Yep. Okay. This has been awesome. I want to take a quick pause. And when we come back, what I want to talk about is now not so much the new business pitch, but more of a, I’ve been to invited to speak at a conference and industry trade show that sort of thing. How do I construct a presentation that sells without selling? So, let’s take a quick break and then we’ll come back and dig into that.

I hope you’re finding this content really helpful. I just wanted to take a quick pause and remind you that on top of the podcast, we also do a lot of live workshops for agency owners, agency leaders, and account service staff. If you’re interested in the schedule, check it out at agencymanagementinstitute.com/live. Let’s get back to the show.

Okay. We are back. Okay, Tamsen so we’ve talked a little bit about the new business pitch, but much more likely for agencies in terms of their sales process and in terms of sort of what I set up in the beginning of the podcast, this idea of thought leadership. Agency owners particularly, or a spokesperson for an agency, are looking for opportunities to be presenters, especially if they have a specialty industry or niche or a core skillset or something like that, to use that as a door opener for new business opportunities. So, talk to us a little bit about how that sort of presentation… Is it exactly the same as what we’ve been talking about? Is it different and how does an agency owner know what to talk about and equally important, when to stop talking so they don’t give away the farm?

Tamsen:

Oh, such good questions. So, the core of what I was talking about is true and is the same, but I will recast it from the perspective of how do you develop a talk for raising awareness or thought leadership. But, by way of explanation, the reason why that basic structure of figuring out the goal and the problem and the idea and the change and the action is that it is the way that we as humans think. It’s how we process information. Whether we know it or not, we unconsciously are always in search of something. As people, we are looking constantly to get rid of any barriers in our way, and we are looking for how to solve those problems. And so when things are framed that way we are going to much more quickly understand them. And the benefit from the speaker standpoint, we’re going to be able to get an idea to transfer from my brain to yours with as little friction and as little loss as possible.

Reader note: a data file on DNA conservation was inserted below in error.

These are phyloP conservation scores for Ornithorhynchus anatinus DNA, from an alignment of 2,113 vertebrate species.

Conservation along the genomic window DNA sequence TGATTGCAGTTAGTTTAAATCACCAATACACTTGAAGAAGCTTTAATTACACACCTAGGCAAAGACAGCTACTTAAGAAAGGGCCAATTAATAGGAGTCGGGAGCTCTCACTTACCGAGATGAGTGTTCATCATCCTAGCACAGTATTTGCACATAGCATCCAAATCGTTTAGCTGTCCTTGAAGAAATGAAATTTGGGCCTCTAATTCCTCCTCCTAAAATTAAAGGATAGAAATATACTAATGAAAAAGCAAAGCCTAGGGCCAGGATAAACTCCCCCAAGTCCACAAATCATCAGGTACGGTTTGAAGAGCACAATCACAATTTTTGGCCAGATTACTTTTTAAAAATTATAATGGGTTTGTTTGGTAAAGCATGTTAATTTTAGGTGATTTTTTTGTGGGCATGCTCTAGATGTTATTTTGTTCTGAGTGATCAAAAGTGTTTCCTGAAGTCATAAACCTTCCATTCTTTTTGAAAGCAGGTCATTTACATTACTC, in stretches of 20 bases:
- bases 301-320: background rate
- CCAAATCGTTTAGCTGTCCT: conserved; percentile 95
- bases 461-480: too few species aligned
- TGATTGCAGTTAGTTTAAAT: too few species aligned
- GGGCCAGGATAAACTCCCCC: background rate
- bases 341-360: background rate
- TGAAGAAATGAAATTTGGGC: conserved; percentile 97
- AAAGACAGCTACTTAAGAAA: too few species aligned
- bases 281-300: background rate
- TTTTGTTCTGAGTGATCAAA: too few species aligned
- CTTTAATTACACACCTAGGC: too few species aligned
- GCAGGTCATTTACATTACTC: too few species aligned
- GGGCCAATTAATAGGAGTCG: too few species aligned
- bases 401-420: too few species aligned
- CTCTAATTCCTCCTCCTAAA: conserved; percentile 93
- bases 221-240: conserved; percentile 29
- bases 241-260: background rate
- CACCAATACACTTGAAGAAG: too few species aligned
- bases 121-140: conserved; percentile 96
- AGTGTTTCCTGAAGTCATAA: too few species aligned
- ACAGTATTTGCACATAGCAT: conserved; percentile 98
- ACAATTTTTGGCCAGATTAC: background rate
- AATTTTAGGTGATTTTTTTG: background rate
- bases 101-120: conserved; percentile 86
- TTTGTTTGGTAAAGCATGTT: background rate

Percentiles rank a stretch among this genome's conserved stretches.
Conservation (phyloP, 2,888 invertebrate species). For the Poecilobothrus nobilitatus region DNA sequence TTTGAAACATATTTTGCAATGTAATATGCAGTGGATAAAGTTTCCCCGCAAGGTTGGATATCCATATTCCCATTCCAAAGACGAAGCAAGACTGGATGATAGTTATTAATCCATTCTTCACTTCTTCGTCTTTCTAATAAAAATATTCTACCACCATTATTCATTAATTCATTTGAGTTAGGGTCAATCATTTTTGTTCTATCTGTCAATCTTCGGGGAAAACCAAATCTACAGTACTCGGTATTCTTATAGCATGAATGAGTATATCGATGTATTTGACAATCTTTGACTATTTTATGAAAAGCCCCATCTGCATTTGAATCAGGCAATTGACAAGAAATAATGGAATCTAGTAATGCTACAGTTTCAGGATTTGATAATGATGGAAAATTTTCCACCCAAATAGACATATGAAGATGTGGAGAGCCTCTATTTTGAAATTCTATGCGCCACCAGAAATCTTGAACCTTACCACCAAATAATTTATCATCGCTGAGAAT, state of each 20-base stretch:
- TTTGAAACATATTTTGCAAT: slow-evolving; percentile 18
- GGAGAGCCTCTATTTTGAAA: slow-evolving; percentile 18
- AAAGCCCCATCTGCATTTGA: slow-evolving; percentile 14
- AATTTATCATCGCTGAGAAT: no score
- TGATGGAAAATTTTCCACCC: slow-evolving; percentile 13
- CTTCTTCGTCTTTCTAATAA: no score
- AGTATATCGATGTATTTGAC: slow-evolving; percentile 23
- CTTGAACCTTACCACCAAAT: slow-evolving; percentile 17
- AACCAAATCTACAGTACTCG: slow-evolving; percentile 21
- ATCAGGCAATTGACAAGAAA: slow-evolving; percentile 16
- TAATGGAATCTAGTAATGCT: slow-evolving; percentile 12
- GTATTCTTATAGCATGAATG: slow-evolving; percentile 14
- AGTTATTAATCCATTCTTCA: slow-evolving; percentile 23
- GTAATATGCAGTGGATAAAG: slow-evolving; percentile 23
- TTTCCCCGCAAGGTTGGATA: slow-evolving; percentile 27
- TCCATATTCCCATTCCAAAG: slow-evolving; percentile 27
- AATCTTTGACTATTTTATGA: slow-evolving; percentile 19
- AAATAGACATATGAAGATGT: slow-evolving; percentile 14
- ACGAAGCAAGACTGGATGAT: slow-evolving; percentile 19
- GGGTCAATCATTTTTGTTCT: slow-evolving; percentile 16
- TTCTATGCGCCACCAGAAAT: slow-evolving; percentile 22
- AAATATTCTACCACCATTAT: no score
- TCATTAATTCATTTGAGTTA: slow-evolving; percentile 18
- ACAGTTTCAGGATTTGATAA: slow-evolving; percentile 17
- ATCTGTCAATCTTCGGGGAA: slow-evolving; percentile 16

So that’s great Tamsen, but how does that turn into a presentation?

Drew McLellan:

Right.

Tamsen:

Well, the first thing I would say is much like you would with any recommendation you would be giving on behalf of your clients, the question starts with the audience. Who do you want to reach? Who do you want to reach most? Are you trying to get into a specific vertical? Are you trying to get in front of a particular size business? Is there an industry that you’re looking for? Is it more general? Who do you want to talk to? Once you’ve got that pretty clear in your minds, then you want to ask yourself, “Well, what is it that that group of people want to know about?” And particularly, what they want to know about that you can contribute to in a very powerful way.

So, the first big step is who do you want to talk to, and what do you want to talk to them about?

Drew McLellan:

Okay. But the answer is not everybody in the audience, right?

Tamsen:

No, no, no, no. That’s a really good point. So I recommend that you identify and define for yourself your ideal audience member and define that person as clearly as possible. And I don’t mean just a persona. I’m talking to business owners, or I’m talking to brand managers of people in manufacturing that are on the west coast. I’m saying, “I am talking to Jane. And Jane is probably about this age. And Jane is the decision maker for this kind of process that I, as an agency owner can help her with.” You want to be very specific about that because the more specific you are about who your ideal audience member is, the easier the rest of the planning for that talk is going to become.